Hiking

There are few constructed trails here, but in a place this desolate you usually don't need them. Most hiking routes in the park are cross-country, up canyons, or along ridges.

Hiking seasons
The best time to hike in Death Valley is from November through March. Summer temperatures can be dangerous in the park's lower elevations. Even during spring and autumn the heat can be unbearable for most people. Save the low elevation hikes for the cooler winter days. The high peaks are a pleasant escape from the heat in summer, but are usually covered with snow in the winter and spring. If you must climb them during winter season, be sure to be properly equipped with adequate winter clothing, an ice axe and crampons.

Water
Due to the dry climate of Death Valley, you must drink more water here than in other places, even in the cooler winter months. Always carry adequate water (at least 2 liters for a short winter dayhike, 1 gallon or more for longer warm season hikes and overnighters). Springs are rare and should not be considered reliable. Boil or treat water from these sources before using.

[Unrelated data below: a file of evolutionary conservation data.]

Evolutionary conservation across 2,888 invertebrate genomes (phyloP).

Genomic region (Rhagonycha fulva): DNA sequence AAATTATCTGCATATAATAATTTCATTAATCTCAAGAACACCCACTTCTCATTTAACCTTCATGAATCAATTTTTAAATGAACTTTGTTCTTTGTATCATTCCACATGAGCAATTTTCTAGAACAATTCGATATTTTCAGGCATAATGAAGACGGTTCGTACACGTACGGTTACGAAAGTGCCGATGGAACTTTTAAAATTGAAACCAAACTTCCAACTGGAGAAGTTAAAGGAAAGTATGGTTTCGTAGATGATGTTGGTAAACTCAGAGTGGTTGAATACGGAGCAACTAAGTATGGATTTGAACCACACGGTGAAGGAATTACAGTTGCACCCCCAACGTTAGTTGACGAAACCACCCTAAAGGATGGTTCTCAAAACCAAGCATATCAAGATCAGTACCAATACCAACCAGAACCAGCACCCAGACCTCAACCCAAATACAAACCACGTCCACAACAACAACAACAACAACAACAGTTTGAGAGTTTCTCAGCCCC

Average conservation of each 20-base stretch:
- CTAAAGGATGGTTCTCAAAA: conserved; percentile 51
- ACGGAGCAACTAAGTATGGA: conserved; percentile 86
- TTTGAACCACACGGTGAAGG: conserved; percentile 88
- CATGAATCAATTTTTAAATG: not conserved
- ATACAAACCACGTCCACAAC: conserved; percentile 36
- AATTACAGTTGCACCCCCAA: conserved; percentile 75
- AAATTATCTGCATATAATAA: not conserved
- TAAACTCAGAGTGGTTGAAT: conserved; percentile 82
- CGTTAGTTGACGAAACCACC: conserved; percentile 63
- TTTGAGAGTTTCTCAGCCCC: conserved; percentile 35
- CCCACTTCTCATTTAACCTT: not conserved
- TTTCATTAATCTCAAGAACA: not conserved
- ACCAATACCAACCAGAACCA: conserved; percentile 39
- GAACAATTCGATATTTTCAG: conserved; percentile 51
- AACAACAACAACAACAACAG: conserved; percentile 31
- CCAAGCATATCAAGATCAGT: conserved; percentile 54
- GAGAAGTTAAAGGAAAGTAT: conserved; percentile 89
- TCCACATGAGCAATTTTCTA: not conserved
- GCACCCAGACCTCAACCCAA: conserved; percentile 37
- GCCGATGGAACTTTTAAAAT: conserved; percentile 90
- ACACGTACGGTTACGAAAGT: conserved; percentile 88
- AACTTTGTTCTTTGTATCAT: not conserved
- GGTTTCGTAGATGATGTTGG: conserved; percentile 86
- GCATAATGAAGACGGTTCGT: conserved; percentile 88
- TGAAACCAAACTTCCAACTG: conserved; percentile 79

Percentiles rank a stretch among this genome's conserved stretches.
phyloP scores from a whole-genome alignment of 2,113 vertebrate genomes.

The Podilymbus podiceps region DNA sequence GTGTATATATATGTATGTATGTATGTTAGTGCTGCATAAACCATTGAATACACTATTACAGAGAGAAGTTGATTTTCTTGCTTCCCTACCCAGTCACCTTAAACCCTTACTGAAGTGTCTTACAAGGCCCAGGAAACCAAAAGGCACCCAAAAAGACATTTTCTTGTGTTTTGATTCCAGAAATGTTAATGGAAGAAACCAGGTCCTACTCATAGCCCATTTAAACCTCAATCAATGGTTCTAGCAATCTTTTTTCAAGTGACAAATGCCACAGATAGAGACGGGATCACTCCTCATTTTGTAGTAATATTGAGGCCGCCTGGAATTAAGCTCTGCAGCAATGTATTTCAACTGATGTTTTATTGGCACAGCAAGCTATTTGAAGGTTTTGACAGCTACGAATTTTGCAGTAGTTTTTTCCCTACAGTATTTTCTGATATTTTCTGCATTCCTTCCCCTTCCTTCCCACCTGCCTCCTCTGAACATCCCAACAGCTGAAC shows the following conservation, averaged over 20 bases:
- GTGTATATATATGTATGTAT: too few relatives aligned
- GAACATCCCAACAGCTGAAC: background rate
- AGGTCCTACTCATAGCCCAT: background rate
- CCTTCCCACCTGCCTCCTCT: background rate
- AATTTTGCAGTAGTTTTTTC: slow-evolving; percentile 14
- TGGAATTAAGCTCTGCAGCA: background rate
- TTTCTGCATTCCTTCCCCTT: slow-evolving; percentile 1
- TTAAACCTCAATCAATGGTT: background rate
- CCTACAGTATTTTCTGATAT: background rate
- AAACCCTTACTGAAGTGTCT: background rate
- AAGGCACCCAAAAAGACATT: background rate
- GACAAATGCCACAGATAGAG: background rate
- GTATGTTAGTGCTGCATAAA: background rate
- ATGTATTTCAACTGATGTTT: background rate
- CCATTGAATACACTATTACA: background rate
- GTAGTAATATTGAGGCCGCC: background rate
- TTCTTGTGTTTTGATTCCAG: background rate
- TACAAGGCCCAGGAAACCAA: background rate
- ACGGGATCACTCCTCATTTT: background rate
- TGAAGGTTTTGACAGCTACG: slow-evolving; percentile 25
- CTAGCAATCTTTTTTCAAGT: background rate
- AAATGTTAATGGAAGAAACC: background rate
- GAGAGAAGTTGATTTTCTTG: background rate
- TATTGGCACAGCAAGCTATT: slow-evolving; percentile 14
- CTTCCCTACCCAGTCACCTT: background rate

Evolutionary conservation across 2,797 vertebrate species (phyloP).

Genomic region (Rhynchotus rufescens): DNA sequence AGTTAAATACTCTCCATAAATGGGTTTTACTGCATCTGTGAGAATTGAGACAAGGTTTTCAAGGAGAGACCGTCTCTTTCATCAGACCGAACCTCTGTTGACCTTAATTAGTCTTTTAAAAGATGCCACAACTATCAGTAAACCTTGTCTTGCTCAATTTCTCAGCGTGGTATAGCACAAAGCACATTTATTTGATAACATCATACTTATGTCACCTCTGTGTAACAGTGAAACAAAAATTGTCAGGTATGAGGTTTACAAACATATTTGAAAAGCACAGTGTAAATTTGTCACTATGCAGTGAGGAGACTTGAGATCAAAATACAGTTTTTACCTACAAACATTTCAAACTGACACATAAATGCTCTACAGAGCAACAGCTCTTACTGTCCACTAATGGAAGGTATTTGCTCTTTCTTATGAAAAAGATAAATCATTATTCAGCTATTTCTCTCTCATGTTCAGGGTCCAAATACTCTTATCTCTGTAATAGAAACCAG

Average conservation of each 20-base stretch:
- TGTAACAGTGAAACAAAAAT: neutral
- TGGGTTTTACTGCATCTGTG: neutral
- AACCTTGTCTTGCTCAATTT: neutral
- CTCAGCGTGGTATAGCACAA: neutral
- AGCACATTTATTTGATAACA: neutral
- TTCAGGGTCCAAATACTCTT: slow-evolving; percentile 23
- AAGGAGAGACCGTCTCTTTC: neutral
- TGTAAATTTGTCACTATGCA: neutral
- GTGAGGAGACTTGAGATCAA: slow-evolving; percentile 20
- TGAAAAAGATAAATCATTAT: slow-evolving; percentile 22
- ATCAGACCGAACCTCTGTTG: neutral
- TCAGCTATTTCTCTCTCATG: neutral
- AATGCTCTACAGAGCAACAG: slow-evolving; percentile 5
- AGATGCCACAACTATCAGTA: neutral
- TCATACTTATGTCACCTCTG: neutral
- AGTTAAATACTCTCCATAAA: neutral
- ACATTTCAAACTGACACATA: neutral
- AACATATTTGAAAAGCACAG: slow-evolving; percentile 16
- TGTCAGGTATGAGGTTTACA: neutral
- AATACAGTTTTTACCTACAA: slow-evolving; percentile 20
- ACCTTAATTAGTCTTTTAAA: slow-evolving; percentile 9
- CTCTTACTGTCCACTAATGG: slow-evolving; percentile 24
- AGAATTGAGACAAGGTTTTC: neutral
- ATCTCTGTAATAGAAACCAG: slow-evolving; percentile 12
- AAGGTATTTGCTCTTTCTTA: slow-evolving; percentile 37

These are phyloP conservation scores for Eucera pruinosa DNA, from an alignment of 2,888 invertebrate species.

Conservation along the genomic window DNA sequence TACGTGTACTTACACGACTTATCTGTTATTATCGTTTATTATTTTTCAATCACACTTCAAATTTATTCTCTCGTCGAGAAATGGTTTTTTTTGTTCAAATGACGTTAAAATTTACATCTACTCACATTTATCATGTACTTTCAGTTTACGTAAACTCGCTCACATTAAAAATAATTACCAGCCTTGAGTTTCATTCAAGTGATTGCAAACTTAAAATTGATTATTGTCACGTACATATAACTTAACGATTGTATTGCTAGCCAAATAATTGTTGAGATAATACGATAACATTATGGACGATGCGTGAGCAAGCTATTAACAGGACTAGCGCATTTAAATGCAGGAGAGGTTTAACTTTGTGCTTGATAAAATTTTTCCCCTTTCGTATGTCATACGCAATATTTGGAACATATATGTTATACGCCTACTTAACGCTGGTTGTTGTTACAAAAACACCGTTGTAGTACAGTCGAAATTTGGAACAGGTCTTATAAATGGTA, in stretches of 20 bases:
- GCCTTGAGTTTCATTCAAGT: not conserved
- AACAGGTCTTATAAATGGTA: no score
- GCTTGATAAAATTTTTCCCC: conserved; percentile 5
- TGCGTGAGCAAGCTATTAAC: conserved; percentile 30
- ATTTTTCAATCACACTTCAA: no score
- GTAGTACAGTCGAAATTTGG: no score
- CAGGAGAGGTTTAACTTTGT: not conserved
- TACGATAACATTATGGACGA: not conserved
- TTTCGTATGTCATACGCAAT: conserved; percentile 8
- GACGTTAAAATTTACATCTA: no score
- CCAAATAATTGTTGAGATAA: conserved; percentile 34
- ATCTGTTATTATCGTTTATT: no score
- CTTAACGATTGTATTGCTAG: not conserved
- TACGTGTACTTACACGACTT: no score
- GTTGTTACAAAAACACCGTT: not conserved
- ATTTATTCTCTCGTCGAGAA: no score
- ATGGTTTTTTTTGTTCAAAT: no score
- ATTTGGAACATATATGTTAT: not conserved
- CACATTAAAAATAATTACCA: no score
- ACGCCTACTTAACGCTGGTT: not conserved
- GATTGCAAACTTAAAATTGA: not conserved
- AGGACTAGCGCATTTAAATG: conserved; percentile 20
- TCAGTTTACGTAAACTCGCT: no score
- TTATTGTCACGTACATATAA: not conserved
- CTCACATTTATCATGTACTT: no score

Mining ruins  of an adobe wall and a wagon wheel underneath a starlit sky
Harmony is also a great place to see the night sky.

NPS - Kurt Moses

Harmony Borax Works

Length: 0.4 mi (0.6km) ADA accessible paved loop
Time: 30 minutes round trip
Difficulty: Easy
Elevation Gain: 50 ft (0.8km)
Location: 1 mile (1.6km) west of Furnace Creek on CA-190
Parking: Paved area with large spaces for RV's and buses
Closest Restroom: No restrooms. Furnace Creek Visitor Center 1 mile (1.6km) east.
Route: The paved loop takes you back in time as you learn the stories of Death Valley borax and the 20-Mule Teams. Interpretive panels along the way explain details of the borax processing, the story of the Mule Skinner, life in Harmony, and more.
 
A creek runs through barren, golden colored hills.
Salt Creek

NPS - Kurt Moses

Salt Creek

Length: 0.5 mi (0.8km) ADA accessible wooden boardwalk loop
Time: 30 minutes round trip
Difficulty: Easy
Elevation Gain: Flat
Location: Salt Creek Road located 13 miles (20km) west of Furnace Creek on CA-190. The unpaved Salt Creek Road is typically passable to sedans.
Parking: The open gravel parking area is large enough for RV's and buses.
Closest Restroom: Vault toilets are located in the parking lot.